Kennedy High graduate Nancy Ng is a chemical engineering major at UC Davis.
If somehow that fact alone fails to impress, consider that the freshman recently became one of 30 science students in the nation — and the first ever from the West Contra Costa Unified School District — to win the $5,000 Project SEED scholarship from the American Chemical Society.
Project SEED is a nine-week-long, full-time internship program for budding young chemists who live in economically disadvantaged areas. To be eligible, students must have completed high school chemistry and received a recommendation from their chemistry teacher. They are then placed in professional labs during the summer to perform meaningful scientific research under the guidance of an experienced mentor.
In the summer after her junior year, Project SEED placed Ng at Libby Labs, a cosmetics company, after the teen insisted she was old enough to handle the work. She handled it so well that the following summer, at age 16, she was placed at the Chevron Richmond Technology Center, where she studied tribology (soot abrasiveness). Chevron is a major contributor and participant in Project SEED both locally and nationally.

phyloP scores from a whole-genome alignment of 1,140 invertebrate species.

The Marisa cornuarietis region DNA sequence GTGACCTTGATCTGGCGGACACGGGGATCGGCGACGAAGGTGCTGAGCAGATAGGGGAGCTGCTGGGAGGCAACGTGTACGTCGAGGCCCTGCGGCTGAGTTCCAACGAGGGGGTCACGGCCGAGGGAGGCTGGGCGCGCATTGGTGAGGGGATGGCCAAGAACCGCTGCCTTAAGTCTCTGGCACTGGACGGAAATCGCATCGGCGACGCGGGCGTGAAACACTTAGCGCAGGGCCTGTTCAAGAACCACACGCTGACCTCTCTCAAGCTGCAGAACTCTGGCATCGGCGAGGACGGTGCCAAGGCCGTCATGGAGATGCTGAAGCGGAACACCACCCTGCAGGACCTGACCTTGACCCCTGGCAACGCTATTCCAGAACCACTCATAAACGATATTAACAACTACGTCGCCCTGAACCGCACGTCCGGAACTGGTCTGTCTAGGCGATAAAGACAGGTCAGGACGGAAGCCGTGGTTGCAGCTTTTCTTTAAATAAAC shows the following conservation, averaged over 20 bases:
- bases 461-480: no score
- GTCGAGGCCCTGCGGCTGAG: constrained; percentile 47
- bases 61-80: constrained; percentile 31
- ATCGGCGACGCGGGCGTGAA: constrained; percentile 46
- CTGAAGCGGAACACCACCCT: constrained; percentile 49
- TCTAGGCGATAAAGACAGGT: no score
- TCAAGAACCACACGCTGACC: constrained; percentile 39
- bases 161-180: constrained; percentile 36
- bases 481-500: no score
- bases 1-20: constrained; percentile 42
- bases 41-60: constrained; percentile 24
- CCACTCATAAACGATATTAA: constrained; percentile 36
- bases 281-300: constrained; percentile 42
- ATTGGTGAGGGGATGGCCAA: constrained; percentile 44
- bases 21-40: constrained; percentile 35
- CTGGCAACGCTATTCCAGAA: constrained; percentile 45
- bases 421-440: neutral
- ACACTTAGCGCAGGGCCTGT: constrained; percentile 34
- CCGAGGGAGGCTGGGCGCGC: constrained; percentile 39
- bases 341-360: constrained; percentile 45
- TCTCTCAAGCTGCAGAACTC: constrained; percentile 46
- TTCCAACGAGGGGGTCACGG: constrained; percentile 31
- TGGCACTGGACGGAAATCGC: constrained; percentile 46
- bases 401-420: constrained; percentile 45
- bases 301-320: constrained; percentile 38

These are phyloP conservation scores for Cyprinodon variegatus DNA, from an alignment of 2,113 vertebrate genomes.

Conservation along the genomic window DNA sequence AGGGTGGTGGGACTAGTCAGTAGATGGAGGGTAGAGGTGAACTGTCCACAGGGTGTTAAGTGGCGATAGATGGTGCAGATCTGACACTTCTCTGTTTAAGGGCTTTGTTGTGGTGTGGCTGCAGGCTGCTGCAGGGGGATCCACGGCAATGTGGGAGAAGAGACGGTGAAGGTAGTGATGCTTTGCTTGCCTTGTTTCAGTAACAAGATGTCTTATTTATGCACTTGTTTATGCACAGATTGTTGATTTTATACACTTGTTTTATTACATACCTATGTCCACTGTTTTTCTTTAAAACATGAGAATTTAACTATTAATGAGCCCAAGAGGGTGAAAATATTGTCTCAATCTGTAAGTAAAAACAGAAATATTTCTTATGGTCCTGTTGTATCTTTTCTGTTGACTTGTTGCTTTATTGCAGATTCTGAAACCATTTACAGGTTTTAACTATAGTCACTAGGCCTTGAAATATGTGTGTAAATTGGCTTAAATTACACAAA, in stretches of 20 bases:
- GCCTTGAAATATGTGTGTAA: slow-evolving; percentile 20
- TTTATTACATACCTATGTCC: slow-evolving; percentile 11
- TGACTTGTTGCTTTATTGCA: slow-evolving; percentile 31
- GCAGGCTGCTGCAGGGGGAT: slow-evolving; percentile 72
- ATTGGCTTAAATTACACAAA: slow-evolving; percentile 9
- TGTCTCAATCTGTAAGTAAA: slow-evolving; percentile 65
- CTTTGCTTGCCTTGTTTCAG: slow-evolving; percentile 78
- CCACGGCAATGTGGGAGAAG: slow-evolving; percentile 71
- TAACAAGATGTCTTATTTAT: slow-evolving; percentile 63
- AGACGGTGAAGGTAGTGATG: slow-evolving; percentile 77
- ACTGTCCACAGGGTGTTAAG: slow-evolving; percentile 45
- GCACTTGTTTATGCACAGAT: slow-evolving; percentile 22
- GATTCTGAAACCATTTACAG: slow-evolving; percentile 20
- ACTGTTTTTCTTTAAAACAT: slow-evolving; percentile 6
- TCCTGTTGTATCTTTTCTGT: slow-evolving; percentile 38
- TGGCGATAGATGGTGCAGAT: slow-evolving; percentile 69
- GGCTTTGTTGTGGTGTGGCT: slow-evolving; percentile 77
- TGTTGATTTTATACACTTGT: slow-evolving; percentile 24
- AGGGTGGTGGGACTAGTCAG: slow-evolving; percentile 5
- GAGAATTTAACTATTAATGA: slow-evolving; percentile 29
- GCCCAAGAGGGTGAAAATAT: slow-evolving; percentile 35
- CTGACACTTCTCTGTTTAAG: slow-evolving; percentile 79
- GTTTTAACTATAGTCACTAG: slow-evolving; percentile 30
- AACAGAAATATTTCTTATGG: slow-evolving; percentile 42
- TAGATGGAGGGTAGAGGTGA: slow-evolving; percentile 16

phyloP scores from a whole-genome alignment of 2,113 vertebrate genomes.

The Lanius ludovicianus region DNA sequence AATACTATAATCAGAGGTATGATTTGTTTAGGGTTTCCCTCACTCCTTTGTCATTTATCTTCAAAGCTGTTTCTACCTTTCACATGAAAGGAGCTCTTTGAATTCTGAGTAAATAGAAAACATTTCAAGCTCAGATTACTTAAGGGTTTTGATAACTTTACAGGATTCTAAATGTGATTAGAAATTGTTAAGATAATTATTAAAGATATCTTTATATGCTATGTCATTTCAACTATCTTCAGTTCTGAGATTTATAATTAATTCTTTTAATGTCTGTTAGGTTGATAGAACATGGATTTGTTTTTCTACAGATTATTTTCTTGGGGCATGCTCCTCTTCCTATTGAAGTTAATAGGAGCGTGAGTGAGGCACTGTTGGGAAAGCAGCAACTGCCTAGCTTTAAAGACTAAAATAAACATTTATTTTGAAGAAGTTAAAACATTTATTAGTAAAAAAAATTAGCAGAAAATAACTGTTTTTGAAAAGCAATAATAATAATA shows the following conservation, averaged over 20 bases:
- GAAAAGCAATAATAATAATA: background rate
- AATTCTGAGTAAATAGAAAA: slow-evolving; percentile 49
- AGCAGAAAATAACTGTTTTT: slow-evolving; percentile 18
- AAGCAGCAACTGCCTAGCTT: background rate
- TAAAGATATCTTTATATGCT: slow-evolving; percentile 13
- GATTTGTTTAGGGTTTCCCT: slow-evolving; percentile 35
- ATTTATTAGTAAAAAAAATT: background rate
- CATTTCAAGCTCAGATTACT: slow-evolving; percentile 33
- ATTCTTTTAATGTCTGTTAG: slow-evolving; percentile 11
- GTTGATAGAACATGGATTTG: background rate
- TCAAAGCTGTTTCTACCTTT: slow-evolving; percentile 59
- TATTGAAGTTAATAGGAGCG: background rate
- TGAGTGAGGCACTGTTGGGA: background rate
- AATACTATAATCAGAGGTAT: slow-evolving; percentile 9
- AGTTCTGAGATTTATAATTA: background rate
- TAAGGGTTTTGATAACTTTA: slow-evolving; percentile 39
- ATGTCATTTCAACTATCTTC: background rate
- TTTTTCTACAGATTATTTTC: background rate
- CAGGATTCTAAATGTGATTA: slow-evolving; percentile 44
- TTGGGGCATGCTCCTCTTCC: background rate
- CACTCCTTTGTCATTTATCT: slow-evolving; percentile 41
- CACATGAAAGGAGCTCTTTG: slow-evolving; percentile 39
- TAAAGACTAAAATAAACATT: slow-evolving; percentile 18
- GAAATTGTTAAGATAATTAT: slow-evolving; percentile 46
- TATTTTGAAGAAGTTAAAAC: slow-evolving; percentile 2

“By then, I knew she was very good,” said Dr. Elaine Yamaguchi, the Bay Area coordinator of Project SEED. “I can only place really promising students at Chevron [which has] the most rigorous requirements of all our participating labs, such as drug and alcohol testing, followed by extensive safety training.”
Jonathan Moore, one of her mentors at Chevron, praised Ng’s desire to “understand concepts rather than just learn procedures.”
“Every time a student comes into our lab we hope it will be a learning opportunity and not just something to boost a resume,” Moore said. “Nancy really took advantage of the learning opportunity.”
More challenging than earning a spot with Chevron is winning a scholarship in a national competition based upon your work during the internship, Yamaguchi said.
Two summers of Project SEED experience, along with stellar recommendations from Chevron and Libby Labs, were keys to her winning the scholarship.
“There are about 30 scholarships nationwide, but I can’t think of any other WCCUSD SEED student in my 3.5 decades of coordinating SEED that can come close to Nancy’s caliber,” Yamaguchi said. “I have seen hundreds of students by now.”
Yamaguchi added that programs such as SEED are incredibly important for bright students like Ng who reside in economically disadvantaged areas where schools struggle to access tools and resources.
“This is why programs such as SEED are so important for these students,” she said. “SEED supplements their chemistry learning so they are college-ready on day one.”